Today on the August Break Challenge on Instagram, the prompt is “favorite recipe.” So a couple of weeks ago, when I made cavatini, I took this picture in anticipation of this prompt:
Doesn’t that look delicious? Don’t you like the quirky angle from which I took this picture, as if all it took was a little point-and-shoot rather than retaking it eleventy dozen times to get a less fuzzy picture that still looked spontaneous and fun? Aren’t you impressed with how clean my counter looks or that I actually planned ahead to show you something?
Well, go ahead and be impressed for a little while. Because 1) it was delicious, 2) while it’s not the best picture I’ve ever taken, I can definitely see a marked improvement in what I’ve learned about photo-taking in the last year or so, and 3) I am impressed with my own self that there was a clean counter and that I planned ahead, so you might as well be, too.
But honestly – this is a picture of what my kitchen usually looks like when I’m cooking:
There are dirty bowls and spatulas all over the place. If you look closely, there’s even a wine cork there, even though there’s absolutely no wine in monkey bread (although dark buttered rum might be nice…hmm… *plots*), so who knows how long that has even been there. That was the picture from Tuesday night, or as I will remember it in my nightmares, Disaster Night.
It started with a pretty straightforward plan. I was going to make a sausage/broccoli stir fry to put over rice, with monkey bread for dessert. Simple enough.
Monday, before I went to bed, I put the frozen sausage in the refrigerator to let it thaw.
Tuesday at 5:00, it was still not thawed. Not one to be deterred, I forged ahead anyway. I sliced the ground sausage into icy rounds and put them in the skillet. Then, because I am impatient, I used my handy Pampered Chef Mix ‘N Chop to see if I could cut through one of the rounds to speed the process along. On the one hand, it cut through efficiently. On the other, I had forgotten how efficient a tool this is and applied much more force than necessary, causing half of the sausage puck to fling itself up and hit the ceiling and the other half to leap to the floor. I took a moment to completely freak out that there were now raw sausage bits on both my floor and ceiling. I have never cleaned that floor or ceiling so quickly or so thoroughly (or to the soundtrack of so much cursing).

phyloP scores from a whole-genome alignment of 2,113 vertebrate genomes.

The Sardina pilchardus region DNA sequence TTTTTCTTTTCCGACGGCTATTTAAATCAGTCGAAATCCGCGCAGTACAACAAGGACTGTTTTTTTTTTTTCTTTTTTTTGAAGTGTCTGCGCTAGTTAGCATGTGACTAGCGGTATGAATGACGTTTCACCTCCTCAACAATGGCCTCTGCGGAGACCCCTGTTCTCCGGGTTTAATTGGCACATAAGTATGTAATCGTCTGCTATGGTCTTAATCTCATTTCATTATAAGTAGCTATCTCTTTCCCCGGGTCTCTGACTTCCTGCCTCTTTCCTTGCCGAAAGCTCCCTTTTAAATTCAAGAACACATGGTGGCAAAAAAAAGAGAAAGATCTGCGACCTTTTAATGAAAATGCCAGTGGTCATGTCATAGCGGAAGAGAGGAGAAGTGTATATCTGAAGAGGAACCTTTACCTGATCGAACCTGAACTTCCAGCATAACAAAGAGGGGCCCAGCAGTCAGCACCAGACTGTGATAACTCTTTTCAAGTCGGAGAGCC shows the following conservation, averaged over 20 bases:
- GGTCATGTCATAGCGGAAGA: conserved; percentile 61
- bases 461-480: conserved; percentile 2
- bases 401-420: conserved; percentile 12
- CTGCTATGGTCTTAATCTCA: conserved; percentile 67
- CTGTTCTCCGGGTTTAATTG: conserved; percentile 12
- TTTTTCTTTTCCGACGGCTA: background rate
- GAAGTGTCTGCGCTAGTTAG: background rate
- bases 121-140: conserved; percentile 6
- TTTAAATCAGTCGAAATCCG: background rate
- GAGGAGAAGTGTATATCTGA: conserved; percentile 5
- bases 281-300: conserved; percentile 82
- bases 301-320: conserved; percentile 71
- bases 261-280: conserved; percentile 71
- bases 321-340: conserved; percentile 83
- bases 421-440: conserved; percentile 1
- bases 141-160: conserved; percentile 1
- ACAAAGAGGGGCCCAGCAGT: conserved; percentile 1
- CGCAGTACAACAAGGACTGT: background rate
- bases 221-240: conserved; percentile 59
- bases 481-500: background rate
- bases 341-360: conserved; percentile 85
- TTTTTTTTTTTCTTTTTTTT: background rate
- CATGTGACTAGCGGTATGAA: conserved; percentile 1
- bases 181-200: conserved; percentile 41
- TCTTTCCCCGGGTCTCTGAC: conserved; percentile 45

Then the garlic refused to peel and I also dropped half the onion on the floor when my old spice rack finally gave up the ghost and plummeted right into the middle of them. I burned my hand, narrowly escaped chopping the tip of my finger off, and accidentally doubled the ginger.
At the end of this, however, I still had a delicious (albeit intensely gingery) meal. What a happy accident.
Being optimistic of thought and short of memory, I set out after my meal to make monkey bread. Monkey bread, for those of you who don’t know, is one of the easiest things to make. You pinch off pieces of biscuit dough, dip them in butter, roll them in sugar (and cinnamon, if you want), pile them in a baking dish, and bake until they’re done (usually about two or three minutes longer than what it would take to bake the same recipe as regular biscuits). What emerges from your oven is a glorious, caramel-y treat.
I usually like to make my own biscuit dough, because it’s not hard, but it is so much better than biscuits from the can. For some reason, though, I had some canned biscuits, so I used them instead (because even with canned, it’s hard to mess this up). What I had forgotten was the loud popping noise that the canned biscuits make when they are opened. Has it always been that loud? I’m pretty sure I got a super loud batch. I yelped so loudly that my new neighbor knocked on our shared wall and yelled, “Are you okay?!” So hey – now I know that if I ever get mauled (or more likely – fall and injure myself on something embarrassing, like a wayward sock), they will notice and perhaps call someone to come to my aid. That’s nice to know.
I pinched, I dipped, and I rolled the biscuits in brown sugar. Many recipes call for the initial roll to be in white sugar with brown sugar for the final sprinkling, but of course I was out of white sugar. It is not as easy to roll biscuit nuggets in brown sugar, but the extra effort and mess are worth it. From this point on, I will always make it without white sugar, because IT WAS AMAZING. I actually purred.
Now it’s your turn. Share your happy accident stories. I know you have them!